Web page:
What is Ivan Pavlov’s dog experiment? What is cnditioned reflex? How can you use Pavlov’s dog experiment to train your dog?
Ivan Pavlov’s Dog Experiment
In Ivan Pavlov’s laboratory in Russia, you would have seen a dog acting very strangely indeed. The moment a bell was rung, the dog began to salivate. (Saliva flowed in his mouth, much as it does in yours when you see or smell a very inviting meal.) He acted just as if he were going to be fed. Normally, a dog’s mouth doesn’t water when he hears a bell, This response must have been acquired or learned. In fact, some of Pavlov’s dogs would salivate at the sound of a bell, others at the lowering of a white square or a ftash of light. How did they acquire this behavior?
Pavlov knew that every time a dog saw food he salivated. Pavlov first rang a bell, then he gave the dog food. In other words, the dog was presented with two stimuli at once, food and the sound of a bell. After a few weeks, when the bell alone was rung in the absence of food, the dog responded to the bell as if he were responding to food. He salivated. Apparently a substitute stimulus, the so und of the bell, now had the same effect as the original stimulus, the smell or sight of food.
In the nervous system, connections had been made between nerve cells so that the salivating response was given not only to the sight and smell of food but alsa to a new stimulus. The dog’s inherited behavior had been changed.
In much the same way, a dog learns to give a new response to an old stimulus. For instance, hunting dogs on farms sometimes hunt and kill chickens. How would you train the dog to leave chickens alone? Same farmers tie a chicken which the dog has killed around his neek with wire. Soon the chicken begins to decay and smell with a very foul odor. In the dog’s nervous system, the stimulus “chicken” may be associated with the stimulus “foul odor.” Or the stimulus “chicken” may have become associated with the stimulus “harsh words” given by the dog’s master. Thus, the dog is trained, and learns to leave chickens alone.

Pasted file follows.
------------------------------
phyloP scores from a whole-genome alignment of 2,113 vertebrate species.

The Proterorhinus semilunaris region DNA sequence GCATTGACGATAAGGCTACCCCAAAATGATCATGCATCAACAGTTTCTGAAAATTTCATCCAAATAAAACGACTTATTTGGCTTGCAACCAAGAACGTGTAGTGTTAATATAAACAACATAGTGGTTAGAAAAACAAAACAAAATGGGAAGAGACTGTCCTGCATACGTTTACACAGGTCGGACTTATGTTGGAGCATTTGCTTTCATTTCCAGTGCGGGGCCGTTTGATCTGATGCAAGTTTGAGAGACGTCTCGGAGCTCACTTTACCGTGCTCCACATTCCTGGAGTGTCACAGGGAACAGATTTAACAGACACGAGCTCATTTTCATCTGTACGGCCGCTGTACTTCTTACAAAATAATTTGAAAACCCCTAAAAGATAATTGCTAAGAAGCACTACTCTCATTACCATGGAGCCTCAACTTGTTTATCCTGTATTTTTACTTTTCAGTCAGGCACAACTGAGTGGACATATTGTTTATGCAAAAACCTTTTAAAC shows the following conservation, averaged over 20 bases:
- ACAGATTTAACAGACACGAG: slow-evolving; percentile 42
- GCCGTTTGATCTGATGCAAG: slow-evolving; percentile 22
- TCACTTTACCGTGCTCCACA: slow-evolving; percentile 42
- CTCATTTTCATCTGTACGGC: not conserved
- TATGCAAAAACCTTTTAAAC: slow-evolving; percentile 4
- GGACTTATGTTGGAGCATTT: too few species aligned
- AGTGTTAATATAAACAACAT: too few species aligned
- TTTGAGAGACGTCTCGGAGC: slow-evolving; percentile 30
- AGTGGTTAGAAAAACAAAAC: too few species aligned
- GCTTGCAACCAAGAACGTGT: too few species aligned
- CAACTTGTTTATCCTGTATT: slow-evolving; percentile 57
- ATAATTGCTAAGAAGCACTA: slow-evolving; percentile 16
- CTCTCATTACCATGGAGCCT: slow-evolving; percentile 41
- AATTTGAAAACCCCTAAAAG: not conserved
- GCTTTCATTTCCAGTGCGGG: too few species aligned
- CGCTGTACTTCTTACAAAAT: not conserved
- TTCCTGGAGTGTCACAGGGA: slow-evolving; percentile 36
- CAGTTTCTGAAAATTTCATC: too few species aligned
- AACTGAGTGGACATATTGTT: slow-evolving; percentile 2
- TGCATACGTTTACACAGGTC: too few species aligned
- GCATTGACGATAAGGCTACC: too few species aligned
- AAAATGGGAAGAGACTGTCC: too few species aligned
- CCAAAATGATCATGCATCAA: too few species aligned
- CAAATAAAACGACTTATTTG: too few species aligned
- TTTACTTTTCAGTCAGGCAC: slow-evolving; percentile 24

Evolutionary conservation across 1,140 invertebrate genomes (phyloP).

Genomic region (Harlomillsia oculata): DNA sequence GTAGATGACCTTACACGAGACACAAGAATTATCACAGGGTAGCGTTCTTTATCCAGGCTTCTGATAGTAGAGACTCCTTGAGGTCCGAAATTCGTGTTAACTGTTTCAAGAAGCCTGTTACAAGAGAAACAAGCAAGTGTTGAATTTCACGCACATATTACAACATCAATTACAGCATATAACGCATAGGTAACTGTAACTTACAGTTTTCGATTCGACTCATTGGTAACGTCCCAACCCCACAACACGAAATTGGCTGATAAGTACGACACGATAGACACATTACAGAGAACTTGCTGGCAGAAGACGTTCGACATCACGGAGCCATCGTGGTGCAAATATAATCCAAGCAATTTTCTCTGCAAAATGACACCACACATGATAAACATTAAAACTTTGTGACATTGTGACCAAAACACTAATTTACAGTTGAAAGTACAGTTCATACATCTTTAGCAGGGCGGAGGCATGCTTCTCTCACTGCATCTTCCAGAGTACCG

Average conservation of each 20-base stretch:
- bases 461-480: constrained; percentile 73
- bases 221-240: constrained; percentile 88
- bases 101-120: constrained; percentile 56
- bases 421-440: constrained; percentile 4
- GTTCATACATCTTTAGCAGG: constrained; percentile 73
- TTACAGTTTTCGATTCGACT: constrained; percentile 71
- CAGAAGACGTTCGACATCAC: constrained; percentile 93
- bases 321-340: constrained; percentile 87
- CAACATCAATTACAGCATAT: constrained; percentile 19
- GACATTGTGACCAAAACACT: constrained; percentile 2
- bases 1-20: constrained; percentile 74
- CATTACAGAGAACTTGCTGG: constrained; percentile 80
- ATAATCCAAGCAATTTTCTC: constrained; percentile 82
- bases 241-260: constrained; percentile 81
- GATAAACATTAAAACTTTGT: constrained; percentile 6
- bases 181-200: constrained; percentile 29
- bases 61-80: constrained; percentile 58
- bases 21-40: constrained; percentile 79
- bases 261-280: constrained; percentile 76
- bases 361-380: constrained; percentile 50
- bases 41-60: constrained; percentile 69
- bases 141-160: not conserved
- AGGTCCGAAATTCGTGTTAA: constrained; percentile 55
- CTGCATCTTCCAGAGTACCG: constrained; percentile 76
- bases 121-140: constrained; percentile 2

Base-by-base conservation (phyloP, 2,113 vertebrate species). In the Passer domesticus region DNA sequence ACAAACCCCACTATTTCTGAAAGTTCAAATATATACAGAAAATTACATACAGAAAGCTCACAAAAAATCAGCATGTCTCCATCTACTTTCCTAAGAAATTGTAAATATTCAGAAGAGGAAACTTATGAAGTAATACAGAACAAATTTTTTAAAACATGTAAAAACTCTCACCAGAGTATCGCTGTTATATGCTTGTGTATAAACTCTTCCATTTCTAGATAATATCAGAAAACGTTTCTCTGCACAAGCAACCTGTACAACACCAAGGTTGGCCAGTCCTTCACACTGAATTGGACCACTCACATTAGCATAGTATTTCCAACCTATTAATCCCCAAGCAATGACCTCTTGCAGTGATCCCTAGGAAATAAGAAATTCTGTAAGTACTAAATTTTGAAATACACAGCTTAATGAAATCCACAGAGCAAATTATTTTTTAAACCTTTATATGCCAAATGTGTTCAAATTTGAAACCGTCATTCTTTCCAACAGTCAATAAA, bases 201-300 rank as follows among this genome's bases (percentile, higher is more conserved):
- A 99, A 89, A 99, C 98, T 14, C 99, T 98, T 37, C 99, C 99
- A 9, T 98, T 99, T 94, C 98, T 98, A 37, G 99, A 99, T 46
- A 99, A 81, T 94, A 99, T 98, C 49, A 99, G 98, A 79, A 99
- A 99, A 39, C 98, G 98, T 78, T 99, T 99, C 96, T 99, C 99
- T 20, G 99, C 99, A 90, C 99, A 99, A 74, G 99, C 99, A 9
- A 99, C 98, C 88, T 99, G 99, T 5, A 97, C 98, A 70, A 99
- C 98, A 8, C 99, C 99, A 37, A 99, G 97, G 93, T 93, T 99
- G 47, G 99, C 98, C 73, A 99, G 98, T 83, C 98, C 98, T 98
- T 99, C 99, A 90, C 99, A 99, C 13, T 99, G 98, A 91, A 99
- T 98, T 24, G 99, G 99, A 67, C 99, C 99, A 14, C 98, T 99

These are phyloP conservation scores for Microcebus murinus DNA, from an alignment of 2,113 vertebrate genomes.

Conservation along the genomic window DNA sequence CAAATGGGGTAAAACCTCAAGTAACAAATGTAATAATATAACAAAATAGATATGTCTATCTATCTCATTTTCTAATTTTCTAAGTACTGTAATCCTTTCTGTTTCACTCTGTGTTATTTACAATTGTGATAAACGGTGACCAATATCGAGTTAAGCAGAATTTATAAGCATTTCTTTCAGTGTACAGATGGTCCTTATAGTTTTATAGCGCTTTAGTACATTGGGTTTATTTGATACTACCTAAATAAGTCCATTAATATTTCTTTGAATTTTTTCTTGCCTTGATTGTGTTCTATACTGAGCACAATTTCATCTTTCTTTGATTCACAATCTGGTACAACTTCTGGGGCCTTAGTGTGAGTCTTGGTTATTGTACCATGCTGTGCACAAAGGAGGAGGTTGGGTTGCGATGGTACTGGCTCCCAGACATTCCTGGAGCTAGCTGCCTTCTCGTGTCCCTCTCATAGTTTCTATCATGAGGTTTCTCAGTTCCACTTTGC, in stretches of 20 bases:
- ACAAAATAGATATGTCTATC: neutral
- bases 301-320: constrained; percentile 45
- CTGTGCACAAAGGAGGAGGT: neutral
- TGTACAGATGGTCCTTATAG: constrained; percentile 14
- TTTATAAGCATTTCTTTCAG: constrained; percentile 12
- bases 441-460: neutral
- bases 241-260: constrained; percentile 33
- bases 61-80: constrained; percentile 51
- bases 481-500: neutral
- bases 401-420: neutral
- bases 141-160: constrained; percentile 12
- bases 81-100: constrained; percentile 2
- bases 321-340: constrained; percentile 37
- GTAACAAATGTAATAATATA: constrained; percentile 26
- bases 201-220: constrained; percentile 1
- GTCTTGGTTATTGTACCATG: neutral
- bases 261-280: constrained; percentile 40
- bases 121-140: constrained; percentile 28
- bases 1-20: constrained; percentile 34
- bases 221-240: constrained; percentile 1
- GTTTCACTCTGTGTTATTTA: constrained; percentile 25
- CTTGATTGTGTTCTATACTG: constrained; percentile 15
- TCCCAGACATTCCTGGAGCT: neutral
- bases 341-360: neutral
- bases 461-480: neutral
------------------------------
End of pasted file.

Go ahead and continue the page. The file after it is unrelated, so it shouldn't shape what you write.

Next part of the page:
THE CONDITIONED REFLEX
The act of salivation is a reflex. The stimulus, food, causes an impulse to travel along an inborn nerve pathway. The substitute stimulus, the ringing of the bell, is given simultaneously with the old stimulus. In this way it is associated or connected with the inborn nerve pathway. For a period of time, the new stimulus is given with the old, the two are connected, and produce the same response. Eventually, the new stimulus alone produces the desired response, it is as if the animal had acquired a new reflex. Pavlov called this acquired reflex a conditioned reflex.
Notice the part that reward and punishment played in this formatian of a eonditioned reflex. Eaeh time Pavlov’s dog heard the bell, he alsa received food which he liked (reward). Each time our farmer’s dog saw the chicken tied to his neek, he smelled a foul adar which he disliked (punishment). Pavlov found that after his dogs had learned to salivate on hearing a bell, he could break the conditioned reflex. He did it this way. When the bell was rung, the dog salivated. But he was not given food (his reward). This was repeated each time the dog reacted to the bell. After a while, the dog no longer salivated on hearing the bell. His conditioned reflex had been broken. Later you will learn how a reward or punishment given at the proper time may be of use to you in learning.
TRAINING YOUR DOG
You can use Pavlov’s conditioned reflex to teach your dog different kinds of behavior. Suppose you want your dog to learn to sit up. Each time you give him his food or something he likes, say, “Sit up” and make the dog sit up. The stimulus, food, and the sound of the words “sit up” (and the position of his body) will be associated in the nervous system. Soon the dog will sit up when you say, “Sit up.” Be sure when he does this to reward him, pet him, or give him something he likes. You needn’t do it eaeh time, but do it often enough so that the learned behavior is fixed; that is, make sure that the stimulus and response have been associated in the nervous system through conditioning.